Pitkin County eyes re-starting drilling regs discussion even as industry litigation looms

Pitkin County eyes re-starting drilling regs discussion even as industry litigation looms

The Pitkin County commissioners have rekindled the idea of taking a much tougher regulatory stance on natural gas drilling in the Thompson Divide area west of Carbondale, according to the Aspen Times.

The commissioners want to augment certain state requirements by demanding more financial security for environmental cleanup measures in the event of spills or leaks associated with natural gas production. A year ago, the board of commissioners backed off in its review of tough new regulations because of the potential for litigation.

That scenario still seems likely given that the company holding the majority of oil and gas leases in the Thompson Divide area, Houston-based SG Interests, is currently suing Gunnison County over its regulations.

A community activist group called the Thompson Divide Coalition has been pushing to see most of the federal lands in the area – more than 220,000 acres – excluded from future oil and gas development.

Pitkin County in the past has tried to get the federal government to sign onto an overall drilling ban in the 2.3 million-acre White River National Forest, arguing the essentially industrial process is incompatible with a tourism and resort-based economy.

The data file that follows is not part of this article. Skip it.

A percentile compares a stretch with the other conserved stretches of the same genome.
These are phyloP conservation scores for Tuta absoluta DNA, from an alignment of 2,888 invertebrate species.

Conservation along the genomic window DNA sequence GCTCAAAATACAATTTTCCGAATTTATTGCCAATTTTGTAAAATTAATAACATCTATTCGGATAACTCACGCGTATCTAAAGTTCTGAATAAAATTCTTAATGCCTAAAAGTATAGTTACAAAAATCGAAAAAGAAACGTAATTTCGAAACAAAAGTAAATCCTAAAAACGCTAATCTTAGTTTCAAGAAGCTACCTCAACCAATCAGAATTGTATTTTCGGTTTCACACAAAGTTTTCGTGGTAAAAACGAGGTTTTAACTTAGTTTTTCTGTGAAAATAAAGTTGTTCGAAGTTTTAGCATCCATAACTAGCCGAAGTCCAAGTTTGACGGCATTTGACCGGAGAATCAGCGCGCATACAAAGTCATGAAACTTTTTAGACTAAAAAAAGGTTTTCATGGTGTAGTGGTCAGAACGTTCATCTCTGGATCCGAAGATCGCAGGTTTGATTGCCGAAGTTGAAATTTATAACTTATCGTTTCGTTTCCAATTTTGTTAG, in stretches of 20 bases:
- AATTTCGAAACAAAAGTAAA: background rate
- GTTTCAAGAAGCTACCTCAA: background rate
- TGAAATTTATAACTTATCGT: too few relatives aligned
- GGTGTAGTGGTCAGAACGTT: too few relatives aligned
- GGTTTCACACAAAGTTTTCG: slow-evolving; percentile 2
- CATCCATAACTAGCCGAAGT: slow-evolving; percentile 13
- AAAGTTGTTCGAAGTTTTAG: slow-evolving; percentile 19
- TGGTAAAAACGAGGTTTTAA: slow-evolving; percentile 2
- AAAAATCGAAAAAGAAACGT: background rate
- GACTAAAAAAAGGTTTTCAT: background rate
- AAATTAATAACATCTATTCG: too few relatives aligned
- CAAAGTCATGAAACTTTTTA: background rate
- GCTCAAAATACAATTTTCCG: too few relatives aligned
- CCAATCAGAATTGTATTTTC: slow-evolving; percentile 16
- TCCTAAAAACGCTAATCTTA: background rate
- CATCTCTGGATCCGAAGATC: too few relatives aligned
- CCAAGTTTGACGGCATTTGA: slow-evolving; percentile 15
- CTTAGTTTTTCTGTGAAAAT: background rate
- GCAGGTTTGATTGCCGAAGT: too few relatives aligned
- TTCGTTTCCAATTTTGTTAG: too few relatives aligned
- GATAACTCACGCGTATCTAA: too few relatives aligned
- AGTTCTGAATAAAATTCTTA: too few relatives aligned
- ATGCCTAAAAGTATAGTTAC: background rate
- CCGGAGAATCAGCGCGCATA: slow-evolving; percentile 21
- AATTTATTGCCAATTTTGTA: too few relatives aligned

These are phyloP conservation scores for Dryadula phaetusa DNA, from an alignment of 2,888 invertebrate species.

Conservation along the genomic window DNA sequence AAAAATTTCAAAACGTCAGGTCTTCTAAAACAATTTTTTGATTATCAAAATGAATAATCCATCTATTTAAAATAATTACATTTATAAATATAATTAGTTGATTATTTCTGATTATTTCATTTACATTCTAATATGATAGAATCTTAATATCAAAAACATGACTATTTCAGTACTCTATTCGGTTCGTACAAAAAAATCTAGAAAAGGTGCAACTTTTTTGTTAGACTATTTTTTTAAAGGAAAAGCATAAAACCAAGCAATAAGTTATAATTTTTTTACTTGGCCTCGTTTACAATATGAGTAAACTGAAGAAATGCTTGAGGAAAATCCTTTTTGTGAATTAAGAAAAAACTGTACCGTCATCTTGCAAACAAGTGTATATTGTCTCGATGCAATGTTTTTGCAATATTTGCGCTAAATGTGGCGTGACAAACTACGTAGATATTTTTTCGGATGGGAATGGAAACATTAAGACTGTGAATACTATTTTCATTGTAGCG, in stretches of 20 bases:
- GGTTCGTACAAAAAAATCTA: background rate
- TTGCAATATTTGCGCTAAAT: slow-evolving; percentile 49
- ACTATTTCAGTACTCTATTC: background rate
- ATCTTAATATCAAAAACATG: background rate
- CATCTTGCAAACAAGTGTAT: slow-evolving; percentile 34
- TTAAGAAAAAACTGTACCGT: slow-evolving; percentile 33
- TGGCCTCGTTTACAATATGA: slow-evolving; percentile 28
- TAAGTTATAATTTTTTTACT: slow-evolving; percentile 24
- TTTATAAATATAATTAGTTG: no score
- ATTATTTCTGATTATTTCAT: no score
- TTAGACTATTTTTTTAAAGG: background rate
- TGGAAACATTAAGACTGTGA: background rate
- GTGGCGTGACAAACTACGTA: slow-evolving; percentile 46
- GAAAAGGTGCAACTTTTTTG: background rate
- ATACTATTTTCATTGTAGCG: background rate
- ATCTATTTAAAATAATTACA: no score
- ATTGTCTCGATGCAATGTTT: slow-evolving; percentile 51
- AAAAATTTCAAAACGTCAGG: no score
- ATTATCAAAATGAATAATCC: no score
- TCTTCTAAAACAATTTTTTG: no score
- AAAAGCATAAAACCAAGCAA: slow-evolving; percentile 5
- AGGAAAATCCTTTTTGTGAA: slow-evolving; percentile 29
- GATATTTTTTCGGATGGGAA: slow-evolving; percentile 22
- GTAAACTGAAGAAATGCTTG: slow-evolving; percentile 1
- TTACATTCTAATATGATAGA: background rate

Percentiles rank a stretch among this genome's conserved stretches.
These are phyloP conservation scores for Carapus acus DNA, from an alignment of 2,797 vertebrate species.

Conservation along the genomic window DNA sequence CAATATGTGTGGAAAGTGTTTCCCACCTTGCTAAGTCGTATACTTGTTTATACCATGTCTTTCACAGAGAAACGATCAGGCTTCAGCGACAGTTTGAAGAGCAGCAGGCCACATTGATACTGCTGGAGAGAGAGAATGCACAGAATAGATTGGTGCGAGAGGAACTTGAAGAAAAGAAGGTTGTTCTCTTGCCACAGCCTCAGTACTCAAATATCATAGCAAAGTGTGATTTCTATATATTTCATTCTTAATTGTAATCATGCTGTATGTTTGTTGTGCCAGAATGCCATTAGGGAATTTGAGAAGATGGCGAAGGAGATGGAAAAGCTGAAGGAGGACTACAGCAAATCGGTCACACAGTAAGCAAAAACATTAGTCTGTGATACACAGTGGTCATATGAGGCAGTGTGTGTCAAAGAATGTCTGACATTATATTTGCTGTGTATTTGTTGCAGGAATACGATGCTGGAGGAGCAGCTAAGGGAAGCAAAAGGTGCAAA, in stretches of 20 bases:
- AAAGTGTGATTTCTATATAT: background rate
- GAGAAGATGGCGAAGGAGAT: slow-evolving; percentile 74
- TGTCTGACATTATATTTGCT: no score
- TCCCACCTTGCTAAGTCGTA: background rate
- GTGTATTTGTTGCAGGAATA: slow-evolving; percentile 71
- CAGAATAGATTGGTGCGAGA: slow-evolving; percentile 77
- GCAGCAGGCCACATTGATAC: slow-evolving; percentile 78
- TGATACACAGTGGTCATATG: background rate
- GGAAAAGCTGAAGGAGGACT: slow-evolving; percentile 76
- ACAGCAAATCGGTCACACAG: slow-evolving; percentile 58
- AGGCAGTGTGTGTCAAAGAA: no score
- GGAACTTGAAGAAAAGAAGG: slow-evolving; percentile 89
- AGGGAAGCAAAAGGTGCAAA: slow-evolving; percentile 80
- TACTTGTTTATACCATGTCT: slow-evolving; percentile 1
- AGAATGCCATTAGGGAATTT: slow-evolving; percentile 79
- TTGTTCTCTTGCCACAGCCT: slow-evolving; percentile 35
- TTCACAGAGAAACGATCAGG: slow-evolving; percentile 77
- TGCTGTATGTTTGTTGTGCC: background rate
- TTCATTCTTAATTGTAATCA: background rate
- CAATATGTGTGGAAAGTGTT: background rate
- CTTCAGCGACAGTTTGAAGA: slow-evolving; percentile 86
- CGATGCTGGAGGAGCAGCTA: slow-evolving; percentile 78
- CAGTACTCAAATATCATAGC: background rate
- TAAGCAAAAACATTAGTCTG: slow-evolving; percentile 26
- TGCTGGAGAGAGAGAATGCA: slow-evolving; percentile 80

“[The tougher county regulations] just kind of got stalled out,” Cindy Houben, head of the county’s Community Development Department, told the Times. “It’s hard to make a move in the direction we want to make a move in without having controversy. At some point, we just need to move forward.”

SG Interests has filed an application with the Bureau of Land Management to use its 16 leases in the area. A Denver attorney for SG said of the proposed new regulations: “Pitkin County’s proposed ordinance is perhaps the most far-reaching, if not to say over-reaching, example of local oil and gas regulations that I have seen.”

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About the Author

David O. Williams

is an award-winning reporter who has covered energy, environmental and political issues for years. His work has appeared in the New York Times, Chicago Tribune and Denver Post. He's founder of Real Vail
and Real Aspen.

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